News | August 10, 2011

University of Missouri Study Says Doctors, Women Should Spend More Time Discussing Mammograms

August 10, 2011 — Due to changing guidelines concerning when and how often they should first be screened for breast cancer with mammograms, many women are confused. The American Cancer Society (ACS) recommends women 40 years and older get a mammogram every year; the U.S. Preventive Services Task Force recommends mammograms every other year for women older than 50. A University of Missouri (MU) researcher says doctors and patients should communicate better about individual patients’ timing of breast cancer screenings.

“The science related to breast cancer and mammography screening is continually evolving,” sid Julie Kapp, assistant professor in the department of family and community medicine in MU’s School of Medicine. “Conflicting guidelines across organizations suggest there is still a lot of work to be done to send consistent messages to women and health care professionals to ensure quality care.”

Although the current guidelines suggest varying ages at which women should get mammograms, recommendations in previous years have ranged from age 35 to age 50 for initial screenings. Kapp says women younger than 50 should talk with their physicians to customize the age at which they begin mammography screenings.

Decisions should be based on women’s preference, risk factors and understanding of the benefits and harms of mammograms. Women should also be aware that total health, including diet and exercise, is important for breast health and to reduce the risk of other diseases.

“Women who get mammograms before age 40 are more likely to be subjected to the harms of mammograms that many people don’t consider,” Kapp said. “The tests are not as accurate in younger women, so they can produce false positive results. That means time spent worrying about whether they have cancer, unnecessary biopsies and additional radiation exposure.”

In a pilot study, Kapp is working to understand women’s knowledge about mammography and their feelings surrounding breast cancer screening conversations with their physicians. She aims to help women understand the advantages and disadvantages of mammograms and improve the dialogue between patients and health care providers about the best time to begin screenings.

The goal of the study is not to encourage women to avoid mammograms, but to streamline education on the benefits and risks of breast cancer screenings while improving communication between doctors and patients.

“Most of the information women get about mammograms does not come from their physicians; it comes from friends, family and the Internet,” Kapp said. “Women and doctors should have frequent conversations about their overall health and breast cancer screenings.”

The MU Research Council funds the pilot study. Kapp has an adjunct appointment with the MU Master of Public Health Program.

For more news: http://munews.missouri.edu/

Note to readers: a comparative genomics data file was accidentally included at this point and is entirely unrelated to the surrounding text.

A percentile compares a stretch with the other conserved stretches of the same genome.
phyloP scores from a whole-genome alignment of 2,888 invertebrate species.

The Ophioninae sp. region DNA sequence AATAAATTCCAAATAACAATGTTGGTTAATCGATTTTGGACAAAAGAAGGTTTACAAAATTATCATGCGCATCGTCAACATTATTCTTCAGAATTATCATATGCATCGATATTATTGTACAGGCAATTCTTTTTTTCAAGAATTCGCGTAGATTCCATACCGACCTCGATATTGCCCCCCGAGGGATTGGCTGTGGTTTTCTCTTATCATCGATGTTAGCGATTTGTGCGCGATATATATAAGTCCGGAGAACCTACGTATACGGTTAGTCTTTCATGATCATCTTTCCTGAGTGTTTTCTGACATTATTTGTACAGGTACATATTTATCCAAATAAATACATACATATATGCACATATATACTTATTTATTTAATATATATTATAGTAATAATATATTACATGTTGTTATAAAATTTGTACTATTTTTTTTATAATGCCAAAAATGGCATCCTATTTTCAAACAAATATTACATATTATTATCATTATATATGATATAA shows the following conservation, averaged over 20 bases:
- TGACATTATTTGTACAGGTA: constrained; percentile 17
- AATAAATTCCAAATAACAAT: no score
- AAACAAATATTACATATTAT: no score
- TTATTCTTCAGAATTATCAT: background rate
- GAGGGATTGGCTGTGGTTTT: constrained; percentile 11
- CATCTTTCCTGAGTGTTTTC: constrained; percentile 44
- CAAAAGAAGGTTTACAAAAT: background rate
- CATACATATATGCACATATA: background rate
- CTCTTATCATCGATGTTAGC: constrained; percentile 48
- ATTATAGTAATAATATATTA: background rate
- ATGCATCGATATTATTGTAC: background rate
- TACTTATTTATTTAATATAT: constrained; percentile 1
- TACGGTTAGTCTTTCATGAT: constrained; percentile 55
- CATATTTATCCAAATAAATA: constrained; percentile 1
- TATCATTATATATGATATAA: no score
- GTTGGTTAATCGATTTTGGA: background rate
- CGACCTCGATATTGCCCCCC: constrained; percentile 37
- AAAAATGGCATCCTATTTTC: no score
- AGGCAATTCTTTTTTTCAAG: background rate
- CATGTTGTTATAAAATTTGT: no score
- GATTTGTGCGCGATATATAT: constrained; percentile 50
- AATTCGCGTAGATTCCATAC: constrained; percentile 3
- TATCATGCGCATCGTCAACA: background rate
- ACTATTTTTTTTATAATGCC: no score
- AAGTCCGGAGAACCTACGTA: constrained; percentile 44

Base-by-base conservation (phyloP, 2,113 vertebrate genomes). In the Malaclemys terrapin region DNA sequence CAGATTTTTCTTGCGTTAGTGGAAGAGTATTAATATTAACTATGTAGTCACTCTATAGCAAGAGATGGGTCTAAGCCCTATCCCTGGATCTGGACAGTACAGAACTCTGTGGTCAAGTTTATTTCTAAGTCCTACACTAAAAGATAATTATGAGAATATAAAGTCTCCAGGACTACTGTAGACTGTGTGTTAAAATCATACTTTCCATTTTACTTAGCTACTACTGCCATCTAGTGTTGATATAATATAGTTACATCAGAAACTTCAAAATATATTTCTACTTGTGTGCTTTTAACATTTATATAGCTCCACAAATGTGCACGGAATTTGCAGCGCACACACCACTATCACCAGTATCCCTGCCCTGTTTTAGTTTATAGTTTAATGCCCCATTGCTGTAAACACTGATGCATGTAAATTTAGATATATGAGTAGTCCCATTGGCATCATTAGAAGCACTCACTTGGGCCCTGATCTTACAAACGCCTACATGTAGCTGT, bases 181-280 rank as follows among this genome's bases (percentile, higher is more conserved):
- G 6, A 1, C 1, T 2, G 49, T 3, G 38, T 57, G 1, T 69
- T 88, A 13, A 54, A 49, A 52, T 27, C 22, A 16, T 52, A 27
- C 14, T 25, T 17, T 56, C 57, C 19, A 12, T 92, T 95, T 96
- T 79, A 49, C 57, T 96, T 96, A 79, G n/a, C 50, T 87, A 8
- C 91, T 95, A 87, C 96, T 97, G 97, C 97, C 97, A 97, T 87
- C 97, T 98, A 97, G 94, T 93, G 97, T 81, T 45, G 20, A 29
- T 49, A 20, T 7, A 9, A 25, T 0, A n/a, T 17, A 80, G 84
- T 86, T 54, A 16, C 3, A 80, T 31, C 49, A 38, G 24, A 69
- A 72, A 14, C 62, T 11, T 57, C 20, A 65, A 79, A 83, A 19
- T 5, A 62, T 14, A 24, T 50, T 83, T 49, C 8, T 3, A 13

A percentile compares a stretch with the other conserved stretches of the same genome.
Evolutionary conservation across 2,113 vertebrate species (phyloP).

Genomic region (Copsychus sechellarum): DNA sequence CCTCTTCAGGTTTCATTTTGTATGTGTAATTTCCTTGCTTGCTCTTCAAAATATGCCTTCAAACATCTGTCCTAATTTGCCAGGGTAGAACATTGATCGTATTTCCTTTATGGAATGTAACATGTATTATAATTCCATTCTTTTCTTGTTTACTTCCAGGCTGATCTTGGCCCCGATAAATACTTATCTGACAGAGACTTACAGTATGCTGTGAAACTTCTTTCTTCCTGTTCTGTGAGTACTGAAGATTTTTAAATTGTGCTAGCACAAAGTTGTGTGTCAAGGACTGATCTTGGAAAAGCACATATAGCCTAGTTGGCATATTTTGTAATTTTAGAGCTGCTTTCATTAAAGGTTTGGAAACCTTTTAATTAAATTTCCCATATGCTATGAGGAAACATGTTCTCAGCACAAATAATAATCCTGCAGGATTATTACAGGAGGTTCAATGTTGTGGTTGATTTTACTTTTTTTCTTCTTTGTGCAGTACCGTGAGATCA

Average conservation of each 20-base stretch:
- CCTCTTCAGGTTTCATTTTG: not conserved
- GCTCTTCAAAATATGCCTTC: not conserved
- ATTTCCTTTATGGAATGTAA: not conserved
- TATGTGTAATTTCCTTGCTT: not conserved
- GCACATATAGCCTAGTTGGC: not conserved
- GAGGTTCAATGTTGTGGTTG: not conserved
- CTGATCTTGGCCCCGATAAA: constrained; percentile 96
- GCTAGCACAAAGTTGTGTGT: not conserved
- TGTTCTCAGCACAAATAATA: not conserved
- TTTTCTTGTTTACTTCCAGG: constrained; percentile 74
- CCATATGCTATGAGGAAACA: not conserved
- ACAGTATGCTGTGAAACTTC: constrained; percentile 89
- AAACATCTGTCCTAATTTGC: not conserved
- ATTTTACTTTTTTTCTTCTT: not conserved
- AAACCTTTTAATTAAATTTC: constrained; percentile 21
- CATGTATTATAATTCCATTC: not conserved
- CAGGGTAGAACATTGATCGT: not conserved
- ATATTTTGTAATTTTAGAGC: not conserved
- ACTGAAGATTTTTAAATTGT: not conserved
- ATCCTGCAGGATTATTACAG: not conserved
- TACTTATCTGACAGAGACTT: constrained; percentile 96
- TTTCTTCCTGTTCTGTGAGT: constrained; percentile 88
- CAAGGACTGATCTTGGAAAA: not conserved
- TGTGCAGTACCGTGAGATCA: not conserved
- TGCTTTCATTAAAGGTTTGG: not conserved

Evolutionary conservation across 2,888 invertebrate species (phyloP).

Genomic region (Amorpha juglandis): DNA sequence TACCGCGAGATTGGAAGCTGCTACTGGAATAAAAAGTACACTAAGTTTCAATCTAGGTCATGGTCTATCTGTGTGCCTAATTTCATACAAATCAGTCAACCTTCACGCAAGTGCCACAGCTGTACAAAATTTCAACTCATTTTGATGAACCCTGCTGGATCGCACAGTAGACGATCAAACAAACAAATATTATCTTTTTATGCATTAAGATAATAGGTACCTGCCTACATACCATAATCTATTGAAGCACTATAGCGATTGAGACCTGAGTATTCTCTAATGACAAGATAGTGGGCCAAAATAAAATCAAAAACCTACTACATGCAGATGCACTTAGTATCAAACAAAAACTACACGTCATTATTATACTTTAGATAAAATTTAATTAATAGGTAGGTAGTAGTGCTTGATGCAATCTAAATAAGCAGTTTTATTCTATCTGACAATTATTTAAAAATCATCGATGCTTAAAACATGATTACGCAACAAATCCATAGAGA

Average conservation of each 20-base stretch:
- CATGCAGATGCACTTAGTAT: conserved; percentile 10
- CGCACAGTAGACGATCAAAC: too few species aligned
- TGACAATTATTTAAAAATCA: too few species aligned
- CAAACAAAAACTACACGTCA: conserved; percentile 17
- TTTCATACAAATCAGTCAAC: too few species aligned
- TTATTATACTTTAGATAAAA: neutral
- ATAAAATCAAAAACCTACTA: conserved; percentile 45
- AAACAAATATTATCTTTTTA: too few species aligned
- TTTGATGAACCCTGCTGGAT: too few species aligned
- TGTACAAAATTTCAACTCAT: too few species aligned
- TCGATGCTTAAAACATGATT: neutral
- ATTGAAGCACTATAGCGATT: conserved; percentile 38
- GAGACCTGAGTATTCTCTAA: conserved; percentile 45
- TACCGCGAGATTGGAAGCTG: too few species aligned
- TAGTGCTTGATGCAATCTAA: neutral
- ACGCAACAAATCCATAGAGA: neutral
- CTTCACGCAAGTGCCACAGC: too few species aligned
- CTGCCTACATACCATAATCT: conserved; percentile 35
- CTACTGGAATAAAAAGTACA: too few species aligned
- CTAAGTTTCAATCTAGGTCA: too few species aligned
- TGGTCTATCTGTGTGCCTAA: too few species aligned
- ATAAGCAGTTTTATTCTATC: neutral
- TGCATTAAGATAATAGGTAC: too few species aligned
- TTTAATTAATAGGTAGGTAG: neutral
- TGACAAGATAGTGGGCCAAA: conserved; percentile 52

Related Content

VolparaDensity With Tyrer-Cuzick Model Improves Breast Cancer Risk Stratification
News | Breast Density | May 22, 2019
Research has demonstrated use of Volpara Solutions' VolparaDensity software in combination with the Tyrer-Cuzick Breast...
Managing Architectural Distortion on Mammography Based on MR Enhancement
News | Mammography | May 15, 2019
High negative predictive values (NPV) in mammography architectural distortion (AD) without ultrasonographic (US)...
Novel Artificial Intelligence Method Predicts Future Risk of Breast Cancer
News | Artificial Intelligence | May 08, 2019
Researchers from two major institutions have developed a new tool with advanced artificial intelligence (AI) methods to...
Georgia Becomes 38th State With Breast Density Inform Law
News | Breast Density | May 06, 2019
Georgia Gov. Brian Kemp signed breast density inform bill HB62 into law May 3, 2019. The law, which becomes effective...
American Society of Breast Surgeons Issues Risk-based Screening Mammography Guidelines
News | Mammography | May 03, 2019
The American Society of Breast Surgeons (ASBrS) has released the first screening mammography guidelines based on a...
Videos | Breast Imaging | April 18, 2019
In a keynote lecture at the Society of Breast Imaging (SBI)/American College of Radiology (ACR) 2019 Symposium, ...
Fatty tissue and breast density may be considered in the context of many factors that affect the occurrence and detection of breast cancer

Fatty tissue and breast density may be considered in the context of many factors that affect the occurrence and detection of breast cancer. Permission to publish provided by DenseBreast-info.org

Feature | Breast Imaging | April 18, 2019 | By Greg Freiherr
When planning a screening program to detect the early signs of breast cancer, age is a major consideration.
compressed breast during mammography.
360 Photos | 360 View Photos | April 16, 2019
A 360 view of a simulated breast compression for a...